Filibusters are rare in contemporary politics. In the United States, the term is now used to refer to a procedural roadblock in the Senate, by which a minority of 41 of the 100 Senators can prevent legislation being put to a vote. Most Australian parliaments impose time limits on debate, but the NSW upper house is an exception. The lack of historical examples left political tragics to reminisce on The West Wing’s “Stackhouse Filibuster” and wonder whether an MP would resort to reading recipes to prolong the debate.
But why was there a filibuster at all? With the O’Farrell government having locked in support from the Shooters and Fishers Party and Fred Nile’s Christian Democrats, the bill’s passage was assured. Instead, the goal appears to have been delay to bring public attention to the bill. Opponents of the bill highlight that the government did not take these policies to the election. The bill requires the Industrial Relations Commission to follow government policy directions when considering public sector industrial disputes. This allows the government to cap public sector salary rises at 2.5% unless further increases are offset by “employee-related savings”. The filibuster presumably aimed to bring public opposition, driven by public sector protests, to bear on the government and supporting crossbenchers.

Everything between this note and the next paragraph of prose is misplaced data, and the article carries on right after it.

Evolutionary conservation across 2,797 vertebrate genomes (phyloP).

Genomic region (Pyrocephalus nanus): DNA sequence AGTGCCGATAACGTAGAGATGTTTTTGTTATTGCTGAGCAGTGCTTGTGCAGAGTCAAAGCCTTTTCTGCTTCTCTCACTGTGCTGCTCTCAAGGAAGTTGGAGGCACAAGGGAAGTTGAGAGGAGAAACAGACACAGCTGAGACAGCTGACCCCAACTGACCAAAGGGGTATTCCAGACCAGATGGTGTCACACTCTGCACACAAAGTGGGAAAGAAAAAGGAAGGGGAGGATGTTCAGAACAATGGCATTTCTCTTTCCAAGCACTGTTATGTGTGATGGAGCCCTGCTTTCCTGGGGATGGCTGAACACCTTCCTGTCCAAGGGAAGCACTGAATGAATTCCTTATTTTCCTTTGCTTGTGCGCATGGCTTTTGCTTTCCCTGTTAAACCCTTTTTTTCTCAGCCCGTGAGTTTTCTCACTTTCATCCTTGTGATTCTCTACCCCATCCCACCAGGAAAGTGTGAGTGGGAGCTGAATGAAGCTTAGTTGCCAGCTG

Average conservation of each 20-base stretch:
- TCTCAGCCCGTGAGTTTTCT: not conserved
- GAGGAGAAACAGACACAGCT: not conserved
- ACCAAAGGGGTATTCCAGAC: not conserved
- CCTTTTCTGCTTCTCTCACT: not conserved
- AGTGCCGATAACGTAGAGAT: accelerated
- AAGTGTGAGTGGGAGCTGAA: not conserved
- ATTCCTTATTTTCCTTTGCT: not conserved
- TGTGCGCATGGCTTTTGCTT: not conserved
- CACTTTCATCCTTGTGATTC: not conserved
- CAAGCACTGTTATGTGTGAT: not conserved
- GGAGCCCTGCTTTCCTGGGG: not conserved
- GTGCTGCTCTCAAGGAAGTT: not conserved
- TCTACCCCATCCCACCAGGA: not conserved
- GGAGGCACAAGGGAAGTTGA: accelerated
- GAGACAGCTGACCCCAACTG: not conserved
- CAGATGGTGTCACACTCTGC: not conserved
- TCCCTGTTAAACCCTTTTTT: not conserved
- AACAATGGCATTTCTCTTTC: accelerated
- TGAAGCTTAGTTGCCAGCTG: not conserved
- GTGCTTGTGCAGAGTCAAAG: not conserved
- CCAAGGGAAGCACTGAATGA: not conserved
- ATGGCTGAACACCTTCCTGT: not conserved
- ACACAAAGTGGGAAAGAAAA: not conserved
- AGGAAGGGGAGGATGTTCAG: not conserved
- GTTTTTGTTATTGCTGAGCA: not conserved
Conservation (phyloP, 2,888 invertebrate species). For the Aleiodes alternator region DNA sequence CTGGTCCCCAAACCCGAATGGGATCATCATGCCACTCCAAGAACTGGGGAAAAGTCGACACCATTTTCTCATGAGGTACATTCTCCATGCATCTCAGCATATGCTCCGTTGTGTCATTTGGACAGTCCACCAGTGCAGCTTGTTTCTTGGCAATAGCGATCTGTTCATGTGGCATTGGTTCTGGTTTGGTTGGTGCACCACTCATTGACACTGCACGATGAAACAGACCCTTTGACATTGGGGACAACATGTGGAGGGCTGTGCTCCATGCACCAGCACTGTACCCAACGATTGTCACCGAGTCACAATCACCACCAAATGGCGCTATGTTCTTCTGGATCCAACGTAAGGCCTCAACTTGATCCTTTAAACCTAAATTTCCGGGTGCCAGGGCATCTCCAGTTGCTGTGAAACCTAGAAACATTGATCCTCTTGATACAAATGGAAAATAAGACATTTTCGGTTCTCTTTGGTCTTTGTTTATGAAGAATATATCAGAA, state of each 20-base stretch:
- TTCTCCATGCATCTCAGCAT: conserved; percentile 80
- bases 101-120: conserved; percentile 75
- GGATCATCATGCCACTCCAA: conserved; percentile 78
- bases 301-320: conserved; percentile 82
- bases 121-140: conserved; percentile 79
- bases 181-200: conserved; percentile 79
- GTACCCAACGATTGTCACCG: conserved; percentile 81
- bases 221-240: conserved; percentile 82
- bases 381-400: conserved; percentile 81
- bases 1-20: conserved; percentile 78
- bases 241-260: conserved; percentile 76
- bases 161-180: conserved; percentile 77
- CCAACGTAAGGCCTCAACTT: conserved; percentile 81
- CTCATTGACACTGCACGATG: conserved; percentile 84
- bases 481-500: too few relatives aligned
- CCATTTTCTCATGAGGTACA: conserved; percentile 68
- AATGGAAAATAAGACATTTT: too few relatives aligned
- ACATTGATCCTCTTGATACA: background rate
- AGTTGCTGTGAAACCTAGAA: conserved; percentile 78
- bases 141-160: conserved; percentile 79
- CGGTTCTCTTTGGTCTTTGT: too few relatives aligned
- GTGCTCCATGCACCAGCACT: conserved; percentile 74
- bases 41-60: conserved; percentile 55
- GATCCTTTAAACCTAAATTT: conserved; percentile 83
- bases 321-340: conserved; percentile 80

In provoking public reaction, the filibuster seems effective. On social media, the events got a Twitter hashtag (via @hawleyrose) that set the theme of opposition: #NSWisconsin, a reference to the recent civil unrest in that American state over laws that stripped public sector bargaining rights. Public demonstrations were quickly organised. Fire engines and buses blocked lanes in Macquarie Street by Thursday. In Bathurst, 60 public sector employees rallied outside Paul Toole’s office. A crowd rallied outside Parliament House on Saturday as the government gagged the debate inside, and unions are planning further action.
The government has defended its guillotine as a necessary response to “juvenile” abuse of parliamentary rules, but I disagree. The speakers weren’t reading Dickens or cookbooks. They didn’t load up the bill with hundreds of trivial amendments and insist on exhaustively debating each one. They spoke cogently about their reasons for opposing the legislation. There was the occasional detour via objections on points of order — whether for a bizarre excursion into the origin of the word “draconian” (which, it turns out, has nothing to do with dragons) or simply to give someone a rest during a marathon speech.
But their focus was on articulating why the bill should be rejected, or at least considered more carefully before passing.
But the end result is that three days worth of arguments against the legislation went into Hansard, while barely a word was uttered by the government. And then they cut the debate off. To borrow a line from a different episode of that TV show, these events were “a profound statement about democracy” — and one with strong implications for the coming term of NSW politics.